A self-assured artist in the age of conceptual-performative “subversion” of boundaries of social perversions of power - globalization, symbolic and genuine violence of capital on living work as the subjugated substance-subject of history, the bio-power of technology, terrorism and war as the “transformational logic” of the new cartography of the world - no longer has a WALL of monolith ideology in front of them. After the fall of real-socialism, the spirit of avantgarde art no longer lives in the catacombs, basements, on the street. There is no alternative “within” the zones of the system of homogenous culture. “Subversiveness” and “radicalness” no longer strike at only the body in its sexual liberation. Repulsiveness, mutilation, cannibalism, the transformation of the human (body) into another nature of the cyborg and/or clone cannot offer to art-society more than neo-dadaist “shock” in conditions when greater shock is created by the terrorist and/or war machine of political power - just as the unfinished war in Iraq - than the futile victim of the media already forgotten “hero” Zdenek Adamec from Prague’s main square who, following the footsteps of Jan Palach’s suicide from 1968, set himself on fire at the beginning of March 2003 in protest against a world without a utopia.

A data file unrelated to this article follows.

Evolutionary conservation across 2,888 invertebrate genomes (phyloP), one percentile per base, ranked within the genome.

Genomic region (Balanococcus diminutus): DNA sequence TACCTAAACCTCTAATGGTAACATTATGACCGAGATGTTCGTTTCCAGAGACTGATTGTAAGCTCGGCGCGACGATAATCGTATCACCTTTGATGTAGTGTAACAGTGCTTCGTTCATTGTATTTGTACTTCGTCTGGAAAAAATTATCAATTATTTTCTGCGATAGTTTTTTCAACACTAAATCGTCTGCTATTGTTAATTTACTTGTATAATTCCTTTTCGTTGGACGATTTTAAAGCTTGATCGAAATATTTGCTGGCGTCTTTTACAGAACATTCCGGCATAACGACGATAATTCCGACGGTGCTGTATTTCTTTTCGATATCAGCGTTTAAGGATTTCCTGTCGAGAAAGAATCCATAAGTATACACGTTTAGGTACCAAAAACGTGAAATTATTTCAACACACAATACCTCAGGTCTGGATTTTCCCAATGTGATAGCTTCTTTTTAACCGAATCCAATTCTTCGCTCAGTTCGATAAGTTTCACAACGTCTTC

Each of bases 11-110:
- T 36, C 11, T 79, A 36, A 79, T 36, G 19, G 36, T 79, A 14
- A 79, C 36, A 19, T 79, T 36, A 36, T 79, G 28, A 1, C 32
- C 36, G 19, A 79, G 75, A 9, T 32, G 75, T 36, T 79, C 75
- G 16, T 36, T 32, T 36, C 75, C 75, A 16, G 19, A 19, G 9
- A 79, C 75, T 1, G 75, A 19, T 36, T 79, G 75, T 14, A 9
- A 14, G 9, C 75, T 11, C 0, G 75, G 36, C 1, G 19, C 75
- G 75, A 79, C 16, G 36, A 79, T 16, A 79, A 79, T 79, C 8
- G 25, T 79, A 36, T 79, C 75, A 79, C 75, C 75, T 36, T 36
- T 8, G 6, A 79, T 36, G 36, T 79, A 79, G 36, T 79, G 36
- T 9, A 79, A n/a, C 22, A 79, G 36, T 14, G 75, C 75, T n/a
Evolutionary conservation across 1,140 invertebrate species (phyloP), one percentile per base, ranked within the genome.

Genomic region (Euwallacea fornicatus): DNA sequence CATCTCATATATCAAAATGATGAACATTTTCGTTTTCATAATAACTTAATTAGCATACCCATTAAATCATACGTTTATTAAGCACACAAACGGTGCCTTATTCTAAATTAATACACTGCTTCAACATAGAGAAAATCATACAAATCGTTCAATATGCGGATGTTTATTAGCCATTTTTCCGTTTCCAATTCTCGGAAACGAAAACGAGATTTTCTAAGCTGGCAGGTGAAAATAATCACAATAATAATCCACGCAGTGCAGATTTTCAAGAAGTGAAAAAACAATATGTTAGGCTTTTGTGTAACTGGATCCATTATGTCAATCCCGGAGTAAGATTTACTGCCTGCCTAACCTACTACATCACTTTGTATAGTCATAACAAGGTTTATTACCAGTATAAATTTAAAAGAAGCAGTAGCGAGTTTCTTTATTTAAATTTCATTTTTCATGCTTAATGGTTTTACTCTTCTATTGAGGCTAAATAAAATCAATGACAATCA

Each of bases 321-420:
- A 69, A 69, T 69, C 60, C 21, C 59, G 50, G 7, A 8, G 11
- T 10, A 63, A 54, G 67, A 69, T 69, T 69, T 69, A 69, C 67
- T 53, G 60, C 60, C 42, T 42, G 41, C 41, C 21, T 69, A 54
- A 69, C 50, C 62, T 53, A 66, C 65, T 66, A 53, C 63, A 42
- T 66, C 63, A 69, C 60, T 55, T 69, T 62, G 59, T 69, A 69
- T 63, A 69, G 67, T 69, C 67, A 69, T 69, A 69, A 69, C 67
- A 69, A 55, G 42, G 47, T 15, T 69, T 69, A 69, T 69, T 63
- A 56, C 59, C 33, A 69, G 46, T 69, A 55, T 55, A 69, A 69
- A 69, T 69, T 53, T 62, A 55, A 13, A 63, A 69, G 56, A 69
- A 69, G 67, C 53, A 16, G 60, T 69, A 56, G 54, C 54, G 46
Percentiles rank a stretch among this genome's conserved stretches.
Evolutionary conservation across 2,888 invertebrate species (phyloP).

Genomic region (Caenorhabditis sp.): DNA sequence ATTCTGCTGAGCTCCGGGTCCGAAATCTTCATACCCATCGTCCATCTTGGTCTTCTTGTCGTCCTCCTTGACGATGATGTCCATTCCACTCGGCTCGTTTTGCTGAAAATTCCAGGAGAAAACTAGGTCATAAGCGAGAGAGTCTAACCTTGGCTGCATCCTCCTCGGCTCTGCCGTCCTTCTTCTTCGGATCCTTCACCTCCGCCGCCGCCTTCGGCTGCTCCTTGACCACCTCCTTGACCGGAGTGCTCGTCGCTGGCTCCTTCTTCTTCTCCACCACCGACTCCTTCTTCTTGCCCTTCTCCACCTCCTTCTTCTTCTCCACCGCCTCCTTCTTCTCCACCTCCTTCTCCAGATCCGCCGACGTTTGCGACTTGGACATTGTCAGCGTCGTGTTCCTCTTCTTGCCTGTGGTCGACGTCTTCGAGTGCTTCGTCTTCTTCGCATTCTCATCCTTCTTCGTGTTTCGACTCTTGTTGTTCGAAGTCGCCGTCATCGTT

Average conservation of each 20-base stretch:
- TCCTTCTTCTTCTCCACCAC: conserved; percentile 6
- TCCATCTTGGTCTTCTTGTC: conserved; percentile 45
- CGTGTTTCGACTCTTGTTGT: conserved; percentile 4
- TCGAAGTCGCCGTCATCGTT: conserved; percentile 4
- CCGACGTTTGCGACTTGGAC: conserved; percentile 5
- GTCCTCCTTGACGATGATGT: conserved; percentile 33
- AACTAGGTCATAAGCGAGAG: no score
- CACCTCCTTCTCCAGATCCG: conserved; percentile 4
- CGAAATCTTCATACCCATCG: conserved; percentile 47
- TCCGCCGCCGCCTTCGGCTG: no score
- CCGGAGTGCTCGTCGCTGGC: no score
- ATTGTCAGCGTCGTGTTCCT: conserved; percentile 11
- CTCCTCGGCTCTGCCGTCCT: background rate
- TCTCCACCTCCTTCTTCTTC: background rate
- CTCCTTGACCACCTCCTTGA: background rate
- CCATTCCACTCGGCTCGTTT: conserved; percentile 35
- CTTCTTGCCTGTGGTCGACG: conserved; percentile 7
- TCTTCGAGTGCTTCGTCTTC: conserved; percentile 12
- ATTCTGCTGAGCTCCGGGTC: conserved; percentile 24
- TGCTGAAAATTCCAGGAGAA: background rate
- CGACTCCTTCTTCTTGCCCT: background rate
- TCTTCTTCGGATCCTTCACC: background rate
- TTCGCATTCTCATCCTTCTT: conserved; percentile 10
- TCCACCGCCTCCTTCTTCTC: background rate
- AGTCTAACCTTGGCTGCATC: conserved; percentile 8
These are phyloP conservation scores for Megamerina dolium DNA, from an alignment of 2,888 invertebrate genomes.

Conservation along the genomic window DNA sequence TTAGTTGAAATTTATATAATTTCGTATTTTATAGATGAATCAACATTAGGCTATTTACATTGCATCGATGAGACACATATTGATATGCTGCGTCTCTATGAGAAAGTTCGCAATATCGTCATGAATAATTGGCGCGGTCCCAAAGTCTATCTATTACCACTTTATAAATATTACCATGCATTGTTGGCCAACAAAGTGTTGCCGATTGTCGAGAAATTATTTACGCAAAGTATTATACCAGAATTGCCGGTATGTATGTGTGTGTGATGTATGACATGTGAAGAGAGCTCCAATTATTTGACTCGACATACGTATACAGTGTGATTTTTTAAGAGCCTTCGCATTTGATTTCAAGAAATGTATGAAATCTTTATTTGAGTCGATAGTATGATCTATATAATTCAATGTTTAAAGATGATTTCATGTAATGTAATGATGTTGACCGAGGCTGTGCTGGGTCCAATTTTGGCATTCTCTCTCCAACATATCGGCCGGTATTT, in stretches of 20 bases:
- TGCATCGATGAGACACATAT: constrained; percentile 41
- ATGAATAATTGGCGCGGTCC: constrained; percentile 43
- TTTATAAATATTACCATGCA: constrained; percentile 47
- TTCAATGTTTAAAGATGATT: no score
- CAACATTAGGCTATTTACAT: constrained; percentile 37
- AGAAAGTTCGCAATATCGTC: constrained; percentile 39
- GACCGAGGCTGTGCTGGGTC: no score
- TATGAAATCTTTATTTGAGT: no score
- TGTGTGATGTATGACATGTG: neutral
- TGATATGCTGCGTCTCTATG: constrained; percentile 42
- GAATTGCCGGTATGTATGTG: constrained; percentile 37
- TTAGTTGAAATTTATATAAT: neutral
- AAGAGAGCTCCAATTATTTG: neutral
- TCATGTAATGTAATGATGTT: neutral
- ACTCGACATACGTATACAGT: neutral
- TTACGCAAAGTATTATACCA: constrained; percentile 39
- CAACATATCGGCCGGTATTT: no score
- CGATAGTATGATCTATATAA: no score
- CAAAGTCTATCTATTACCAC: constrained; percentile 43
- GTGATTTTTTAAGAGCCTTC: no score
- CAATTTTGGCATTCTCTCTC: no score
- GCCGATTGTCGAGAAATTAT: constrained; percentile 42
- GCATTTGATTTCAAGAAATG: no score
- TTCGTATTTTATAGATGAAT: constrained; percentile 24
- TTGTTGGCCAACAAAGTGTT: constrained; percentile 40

Can one even “be” or “think” in a utopian fashion from a shortage of utopian perspectives of all our transitional, postindustrial, postmodern societies of general apathy and not end up in the non-critical blind alley of one ideology for the creation of “real” hope for the success of one’s own utopia? How much longer can art as the new figure of subversion of social and cultural boundaries be outside the clear form of ideological discourse? Who are the relevant contemporary utopian thinkers at all? Why does every form of opposition to the ruling neoliberal system of imperial globalization have no real utopian perspective? How can one put up opposition to the international order of “cosmopolitan internationalism of capital” with more than just the abstract non-power of resurrection of icons of student rebellions from ’68 (NGO, civil society, the zones of cosmopolitan culture of non-violence and peace)?